The Southwestern Historical Quarterly, Volume 49, July 1945 - April, 1946 Page: 20
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Southwestern Historical Quarterly
of the important collection of official and unofficial documents
that accumulated in San Antonio while Texas was under the
administration of Spain and Mexico. It was, and is, one of the
greatest of Texas historical sources, and Bugbee was the first
historian to explain its importance.' The article became well
known in its time, and along with his other work, gained
Bugbee an appointment to the Public Archives Commission
of the American Historical Association; but Bugbee's vastly
more important work in obtaining the Bexar Archives for the
University of Texas is a story that has remained untold.
It will be remembered that he spent a large part of the
summer of 1898 working in the Bexar Archives. Early in the
summer he evidently wrote Professor Garrison --we haven't
his letter - that he thought there was a possibility of obtaining
the papers for the University; but Garrison was not much
impressed. He replied (June 30, 1898): "Certainly I should
be glad to learn that there is a chance to get the Bexar archives,
but it would be rather too enlightened unselfishness on the part
of the local authorities to give them up." Bugbee, however,
was not discouraged. In September, 1898, he published a brief
article in the San Antonio Express, telling how the collection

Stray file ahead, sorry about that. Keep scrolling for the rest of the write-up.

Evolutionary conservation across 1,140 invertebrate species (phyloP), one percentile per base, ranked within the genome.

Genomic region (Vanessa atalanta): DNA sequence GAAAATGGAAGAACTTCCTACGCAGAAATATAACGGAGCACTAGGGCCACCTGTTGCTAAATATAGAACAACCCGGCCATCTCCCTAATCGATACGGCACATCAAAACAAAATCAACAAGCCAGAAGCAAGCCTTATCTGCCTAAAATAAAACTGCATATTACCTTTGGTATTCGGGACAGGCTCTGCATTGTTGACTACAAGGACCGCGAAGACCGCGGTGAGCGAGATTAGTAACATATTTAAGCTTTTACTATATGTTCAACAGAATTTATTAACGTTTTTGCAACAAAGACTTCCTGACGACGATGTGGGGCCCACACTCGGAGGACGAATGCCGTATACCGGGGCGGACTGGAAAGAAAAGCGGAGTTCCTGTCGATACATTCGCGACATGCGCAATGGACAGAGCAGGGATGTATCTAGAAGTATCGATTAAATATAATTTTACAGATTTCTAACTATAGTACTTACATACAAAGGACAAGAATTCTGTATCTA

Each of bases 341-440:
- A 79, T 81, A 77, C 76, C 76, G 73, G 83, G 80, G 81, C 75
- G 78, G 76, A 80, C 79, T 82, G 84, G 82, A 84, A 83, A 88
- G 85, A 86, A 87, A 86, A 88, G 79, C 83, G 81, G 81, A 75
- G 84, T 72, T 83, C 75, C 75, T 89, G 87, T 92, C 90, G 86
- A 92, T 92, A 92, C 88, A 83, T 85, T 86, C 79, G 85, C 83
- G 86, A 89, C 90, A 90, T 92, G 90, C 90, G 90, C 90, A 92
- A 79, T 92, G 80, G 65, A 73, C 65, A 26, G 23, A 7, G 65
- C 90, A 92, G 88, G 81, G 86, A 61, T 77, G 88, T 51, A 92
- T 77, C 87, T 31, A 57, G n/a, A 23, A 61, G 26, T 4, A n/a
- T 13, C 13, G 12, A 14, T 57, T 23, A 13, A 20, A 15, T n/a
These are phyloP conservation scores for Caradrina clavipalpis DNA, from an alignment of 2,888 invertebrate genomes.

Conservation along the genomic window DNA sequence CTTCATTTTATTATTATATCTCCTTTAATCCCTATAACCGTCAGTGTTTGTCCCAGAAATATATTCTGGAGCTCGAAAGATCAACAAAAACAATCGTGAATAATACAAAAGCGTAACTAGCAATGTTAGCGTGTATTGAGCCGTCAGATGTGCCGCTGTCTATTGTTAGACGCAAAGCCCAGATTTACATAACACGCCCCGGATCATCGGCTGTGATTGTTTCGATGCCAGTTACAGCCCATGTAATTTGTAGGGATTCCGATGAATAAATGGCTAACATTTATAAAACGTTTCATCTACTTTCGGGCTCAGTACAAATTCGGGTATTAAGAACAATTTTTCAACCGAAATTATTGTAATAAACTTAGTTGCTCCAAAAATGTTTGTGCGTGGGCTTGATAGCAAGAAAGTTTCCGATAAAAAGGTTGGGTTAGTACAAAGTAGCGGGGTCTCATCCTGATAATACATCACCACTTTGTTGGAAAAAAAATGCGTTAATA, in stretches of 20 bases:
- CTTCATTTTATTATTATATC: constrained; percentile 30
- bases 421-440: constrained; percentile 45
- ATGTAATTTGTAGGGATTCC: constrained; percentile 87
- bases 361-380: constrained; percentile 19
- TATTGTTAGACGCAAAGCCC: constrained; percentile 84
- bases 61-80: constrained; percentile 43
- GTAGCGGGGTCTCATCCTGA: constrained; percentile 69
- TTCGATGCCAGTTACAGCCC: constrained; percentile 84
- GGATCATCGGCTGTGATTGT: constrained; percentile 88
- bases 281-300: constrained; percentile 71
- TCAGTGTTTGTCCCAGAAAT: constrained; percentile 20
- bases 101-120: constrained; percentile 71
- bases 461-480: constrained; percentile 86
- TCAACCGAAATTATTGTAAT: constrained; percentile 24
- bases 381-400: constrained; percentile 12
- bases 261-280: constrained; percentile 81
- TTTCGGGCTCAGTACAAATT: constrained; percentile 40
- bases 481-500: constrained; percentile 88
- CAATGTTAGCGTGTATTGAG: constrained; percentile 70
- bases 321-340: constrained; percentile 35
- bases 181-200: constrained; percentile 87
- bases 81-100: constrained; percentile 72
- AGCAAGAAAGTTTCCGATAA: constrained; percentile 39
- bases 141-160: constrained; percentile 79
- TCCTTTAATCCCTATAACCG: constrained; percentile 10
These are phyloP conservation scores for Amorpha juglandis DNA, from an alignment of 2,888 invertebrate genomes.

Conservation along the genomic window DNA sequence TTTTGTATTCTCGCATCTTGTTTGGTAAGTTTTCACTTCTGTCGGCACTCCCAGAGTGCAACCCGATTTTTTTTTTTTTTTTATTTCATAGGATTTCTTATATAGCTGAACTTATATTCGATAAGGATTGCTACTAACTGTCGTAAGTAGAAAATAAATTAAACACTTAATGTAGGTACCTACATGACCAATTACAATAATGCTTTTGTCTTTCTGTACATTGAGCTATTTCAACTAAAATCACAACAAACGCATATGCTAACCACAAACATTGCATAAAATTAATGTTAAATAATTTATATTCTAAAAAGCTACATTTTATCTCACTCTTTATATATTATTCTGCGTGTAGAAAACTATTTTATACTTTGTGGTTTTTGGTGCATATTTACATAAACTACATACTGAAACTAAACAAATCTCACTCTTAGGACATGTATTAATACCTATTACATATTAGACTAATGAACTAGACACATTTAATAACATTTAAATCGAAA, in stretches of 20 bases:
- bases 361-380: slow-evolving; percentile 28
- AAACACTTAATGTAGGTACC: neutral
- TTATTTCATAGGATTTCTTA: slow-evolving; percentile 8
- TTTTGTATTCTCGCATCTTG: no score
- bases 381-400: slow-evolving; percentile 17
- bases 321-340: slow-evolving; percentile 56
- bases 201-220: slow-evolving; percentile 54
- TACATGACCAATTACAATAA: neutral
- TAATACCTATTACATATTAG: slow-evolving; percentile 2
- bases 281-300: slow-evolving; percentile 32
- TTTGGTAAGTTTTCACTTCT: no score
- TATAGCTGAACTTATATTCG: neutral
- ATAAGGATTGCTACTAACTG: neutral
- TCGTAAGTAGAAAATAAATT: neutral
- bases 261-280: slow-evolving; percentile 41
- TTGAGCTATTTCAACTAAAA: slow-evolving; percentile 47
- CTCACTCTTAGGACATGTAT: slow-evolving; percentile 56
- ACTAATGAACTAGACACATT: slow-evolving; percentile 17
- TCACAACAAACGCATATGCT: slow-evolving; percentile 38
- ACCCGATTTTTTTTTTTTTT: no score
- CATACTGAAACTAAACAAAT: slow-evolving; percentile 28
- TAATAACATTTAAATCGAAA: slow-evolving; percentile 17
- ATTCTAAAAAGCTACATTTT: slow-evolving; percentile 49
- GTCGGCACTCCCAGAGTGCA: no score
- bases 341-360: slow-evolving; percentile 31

had grown up in San Antonio and explaining the importance
of the documents for the history of Texas. His friend, Frank R.
Newton, became deputy county clerk in November and carried
on a tactful campaign of education to persuade the county
commissioners to transfer the papers to the University. Bugbee
was sufficiently encouraged to take up with Judge T. S. Hender-
son, Chairman of the Board of Regents, the desirability of
building a fireproof vault for historical documents to forestall
objection that the archives would not be safe at the University,
and the vault was built. He enlisted the powerful influence of
R. L. Batts, even then wise in the ways of politics, loyal to the
University, and always alert to promote the interests of Texas
history. In January, 1899, Marshall Hicks, another friend,
became mayor of San Antonio and found himself in a position
to assist the county commissioners in deciding to transfer the
papers to the University. As head of the history department,
7I do not mean to say that up to this time Bugbee was the only historian
who was acquainted with the collection. W. F. McCaleb and I. J. Cox had
used it, and possibly Sidney Lanier and William Corner had fingered some
of the papers.
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Texas State Historical Association. The Southwestern Historical Quarterly, Volume 49, July 1945 - April, 1946, periodical, 1946; Austin, Texas. (texashistory.unt.edu/ark:/67531/metapth146056/m1/26/: accessed November 25, 2017), University of North Texas Libraries, The Portal to Texas History, texashistory.unt.edu; crediting Texas State Historical Association.